Quite possibly, some NGO has discovered a great way to, say, prevent re-offending or improve literacy, but that nobody else knows about it so their genius innovation doesn’t spread. Surely this is unacceptable.
Giving Evidence has been exploring whether this risk could be reduced if research by charities (including ‘monitoring and evaluation’) were easier to find and clearer. We started with a suspicion that (i) some charity research is published but only in places that few people would know to look, such as on a small organisation’s website, and (ii) some of it could be clearer about what the intervention actually was, or what research they did, or what the results were.
We started in UK criminal justice, and consulted many experts, funders and practitioners on two proposals: (i) creating a repository to hold charities’ research, and (ii) creating a little checklist of items for charities’ research to detail: the intervention; the research question; the research method and how it was used (e.g., if 20 people were interviewed, how were those 20 chosen?); the findings are here.
The short-form checklist, suitable for nonprofits in any sector, is here.
The response was very positive. On the checklist, people really welcomed this, and the medics have been using them for years with good success (e.g., CONSORT for reporting clinical trials) and are happy to lend us their expertise. Some great additions to our four items were suggested. On the repository, the consensus was to use open meta-data for tagging research, rather than building a database. Various dogs didn’t bark: nobody said that it had already been done and failed, or that anybody else was already doing it. Full details and results of the ‘consultation’ are here.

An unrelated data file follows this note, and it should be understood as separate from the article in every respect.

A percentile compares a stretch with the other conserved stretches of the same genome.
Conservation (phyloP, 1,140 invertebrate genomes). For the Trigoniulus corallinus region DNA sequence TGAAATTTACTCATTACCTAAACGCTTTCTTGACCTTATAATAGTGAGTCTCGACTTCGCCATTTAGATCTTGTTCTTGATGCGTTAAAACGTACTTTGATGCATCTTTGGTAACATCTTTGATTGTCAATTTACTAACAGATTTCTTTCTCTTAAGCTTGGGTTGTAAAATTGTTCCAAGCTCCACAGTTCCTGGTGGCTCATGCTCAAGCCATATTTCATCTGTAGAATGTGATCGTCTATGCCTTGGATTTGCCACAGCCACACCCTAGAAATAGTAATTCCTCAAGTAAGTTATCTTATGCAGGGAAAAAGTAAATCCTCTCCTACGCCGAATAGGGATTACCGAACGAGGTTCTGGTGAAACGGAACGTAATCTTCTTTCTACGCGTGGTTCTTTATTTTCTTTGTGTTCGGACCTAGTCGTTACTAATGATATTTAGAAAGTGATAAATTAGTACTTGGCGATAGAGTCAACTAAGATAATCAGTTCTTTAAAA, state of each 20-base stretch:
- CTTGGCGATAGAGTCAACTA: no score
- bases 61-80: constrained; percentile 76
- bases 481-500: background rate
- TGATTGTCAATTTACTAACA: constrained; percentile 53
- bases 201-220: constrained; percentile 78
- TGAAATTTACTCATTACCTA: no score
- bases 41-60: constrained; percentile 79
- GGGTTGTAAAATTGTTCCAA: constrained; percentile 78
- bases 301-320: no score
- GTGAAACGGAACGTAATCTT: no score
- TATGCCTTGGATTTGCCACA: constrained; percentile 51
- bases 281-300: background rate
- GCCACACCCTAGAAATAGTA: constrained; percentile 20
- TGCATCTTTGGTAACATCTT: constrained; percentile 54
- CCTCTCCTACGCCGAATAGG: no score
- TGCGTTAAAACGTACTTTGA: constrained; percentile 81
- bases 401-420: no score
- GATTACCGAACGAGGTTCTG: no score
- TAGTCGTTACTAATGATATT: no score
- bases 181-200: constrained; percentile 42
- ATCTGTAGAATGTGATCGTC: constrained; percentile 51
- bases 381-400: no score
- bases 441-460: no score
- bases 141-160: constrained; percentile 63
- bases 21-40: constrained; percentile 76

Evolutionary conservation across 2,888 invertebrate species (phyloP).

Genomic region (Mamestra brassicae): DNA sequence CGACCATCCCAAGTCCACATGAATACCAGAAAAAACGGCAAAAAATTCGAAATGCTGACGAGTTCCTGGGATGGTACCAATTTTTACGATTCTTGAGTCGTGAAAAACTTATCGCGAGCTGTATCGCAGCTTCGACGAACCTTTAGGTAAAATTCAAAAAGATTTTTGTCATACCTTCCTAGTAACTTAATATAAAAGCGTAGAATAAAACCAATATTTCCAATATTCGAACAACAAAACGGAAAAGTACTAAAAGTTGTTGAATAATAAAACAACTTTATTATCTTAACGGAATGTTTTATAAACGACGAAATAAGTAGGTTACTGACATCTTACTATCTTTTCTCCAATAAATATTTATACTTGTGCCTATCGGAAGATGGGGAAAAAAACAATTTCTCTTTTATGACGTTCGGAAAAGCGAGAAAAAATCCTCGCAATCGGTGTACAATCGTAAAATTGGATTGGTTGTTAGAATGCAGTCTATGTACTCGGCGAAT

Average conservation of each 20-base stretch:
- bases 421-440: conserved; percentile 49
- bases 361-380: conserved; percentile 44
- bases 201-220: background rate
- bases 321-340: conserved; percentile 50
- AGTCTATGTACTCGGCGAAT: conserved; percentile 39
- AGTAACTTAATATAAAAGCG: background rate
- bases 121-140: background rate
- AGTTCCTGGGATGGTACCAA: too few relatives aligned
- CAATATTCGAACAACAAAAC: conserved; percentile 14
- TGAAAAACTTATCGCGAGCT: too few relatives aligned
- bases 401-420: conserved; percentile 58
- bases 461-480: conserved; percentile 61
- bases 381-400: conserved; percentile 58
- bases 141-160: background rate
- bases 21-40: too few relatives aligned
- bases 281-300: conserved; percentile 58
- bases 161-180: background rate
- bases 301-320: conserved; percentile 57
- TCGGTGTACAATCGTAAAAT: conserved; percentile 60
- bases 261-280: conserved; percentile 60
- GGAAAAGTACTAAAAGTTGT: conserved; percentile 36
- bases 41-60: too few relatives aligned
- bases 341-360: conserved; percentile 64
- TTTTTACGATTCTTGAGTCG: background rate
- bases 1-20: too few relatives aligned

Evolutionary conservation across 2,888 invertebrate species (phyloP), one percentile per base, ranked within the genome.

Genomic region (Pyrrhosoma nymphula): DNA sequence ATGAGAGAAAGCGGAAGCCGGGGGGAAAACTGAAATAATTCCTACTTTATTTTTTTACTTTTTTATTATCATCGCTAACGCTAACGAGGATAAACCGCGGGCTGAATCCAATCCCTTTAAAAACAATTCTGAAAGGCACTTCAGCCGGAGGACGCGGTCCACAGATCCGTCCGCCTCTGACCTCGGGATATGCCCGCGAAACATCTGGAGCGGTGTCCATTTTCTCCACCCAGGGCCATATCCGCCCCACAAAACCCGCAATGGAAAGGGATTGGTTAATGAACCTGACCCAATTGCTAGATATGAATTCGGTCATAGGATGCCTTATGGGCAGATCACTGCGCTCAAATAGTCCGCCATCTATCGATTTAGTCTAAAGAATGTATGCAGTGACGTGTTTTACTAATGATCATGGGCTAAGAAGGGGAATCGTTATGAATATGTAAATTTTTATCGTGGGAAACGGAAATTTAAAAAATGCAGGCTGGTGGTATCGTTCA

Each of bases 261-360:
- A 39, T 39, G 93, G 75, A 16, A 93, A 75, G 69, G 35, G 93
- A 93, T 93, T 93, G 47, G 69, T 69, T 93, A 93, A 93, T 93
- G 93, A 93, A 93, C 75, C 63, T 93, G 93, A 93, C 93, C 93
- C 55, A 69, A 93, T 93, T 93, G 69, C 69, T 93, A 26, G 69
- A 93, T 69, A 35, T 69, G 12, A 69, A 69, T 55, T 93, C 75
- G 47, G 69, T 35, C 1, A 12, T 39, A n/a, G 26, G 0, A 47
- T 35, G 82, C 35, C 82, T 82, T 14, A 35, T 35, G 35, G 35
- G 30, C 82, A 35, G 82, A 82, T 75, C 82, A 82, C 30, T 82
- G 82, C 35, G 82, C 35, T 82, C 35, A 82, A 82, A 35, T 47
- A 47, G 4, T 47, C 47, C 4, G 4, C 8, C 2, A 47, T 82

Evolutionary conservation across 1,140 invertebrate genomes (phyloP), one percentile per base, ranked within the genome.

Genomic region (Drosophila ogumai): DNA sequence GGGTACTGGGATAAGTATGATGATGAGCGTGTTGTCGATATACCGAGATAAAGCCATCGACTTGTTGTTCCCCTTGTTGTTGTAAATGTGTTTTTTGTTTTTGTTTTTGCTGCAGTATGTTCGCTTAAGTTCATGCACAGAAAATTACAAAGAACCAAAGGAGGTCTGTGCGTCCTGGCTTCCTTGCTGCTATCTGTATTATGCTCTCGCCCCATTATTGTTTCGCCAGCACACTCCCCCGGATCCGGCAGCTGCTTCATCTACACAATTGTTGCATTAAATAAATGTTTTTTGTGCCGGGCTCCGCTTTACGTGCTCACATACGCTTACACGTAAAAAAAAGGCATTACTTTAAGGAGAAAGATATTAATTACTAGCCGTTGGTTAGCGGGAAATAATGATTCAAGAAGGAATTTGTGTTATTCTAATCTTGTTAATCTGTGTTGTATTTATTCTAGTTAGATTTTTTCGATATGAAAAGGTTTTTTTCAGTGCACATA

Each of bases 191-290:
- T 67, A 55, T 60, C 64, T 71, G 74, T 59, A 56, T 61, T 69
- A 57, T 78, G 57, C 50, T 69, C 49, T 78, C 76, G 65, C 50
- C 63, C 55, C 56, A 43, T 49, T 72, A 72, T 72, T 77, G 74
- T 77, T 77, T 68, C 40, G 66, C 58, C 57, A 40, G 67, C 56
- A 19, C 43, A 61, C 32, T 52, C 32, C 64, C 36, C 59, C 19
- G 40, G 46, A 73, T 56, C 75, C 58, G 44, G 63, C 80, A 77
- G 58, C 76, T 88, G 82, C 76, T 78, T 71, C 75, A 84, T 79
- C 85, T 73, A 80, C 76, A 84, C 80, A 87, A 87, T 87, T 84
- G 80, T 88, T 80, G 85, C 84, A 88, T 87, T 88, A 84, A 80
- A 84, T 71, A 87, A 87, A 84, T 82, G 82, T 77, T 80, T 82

Giving Evidence is now proceeding to pilot both the checklist and the open meta-data. We have an ‘anchor funder’ and are currently talking with other funders.
We suspect that findability and clarity of charities’ research could usefully be improved in many sectors. We happened to start in UK criminal justice, but suspect that the checklist and meta-data ‘solutions’ may be helpful elsewhere too. International development NGOs are already saying that they’d like such a system. We’ll share results from the criminal justice pilot, and are happy to explore these issues in other sectors.
As ever, do get in touch if you are interested.
This project is a side-effect of our work on learning lessons from how medicine uses evidence, which is here.
It’s part of our general theme that: it’s hard to make evidence-based decisions if lots of the evidence is missing, or unfindable, or unclear, or garbage, discussed more here.
This project will enable work to improve the quality of research by NGOs. Why does research quality matter? –>
Pingback: Interview with Caroline Fiennes about opportunities in effective philanthropy | 80,000 Hours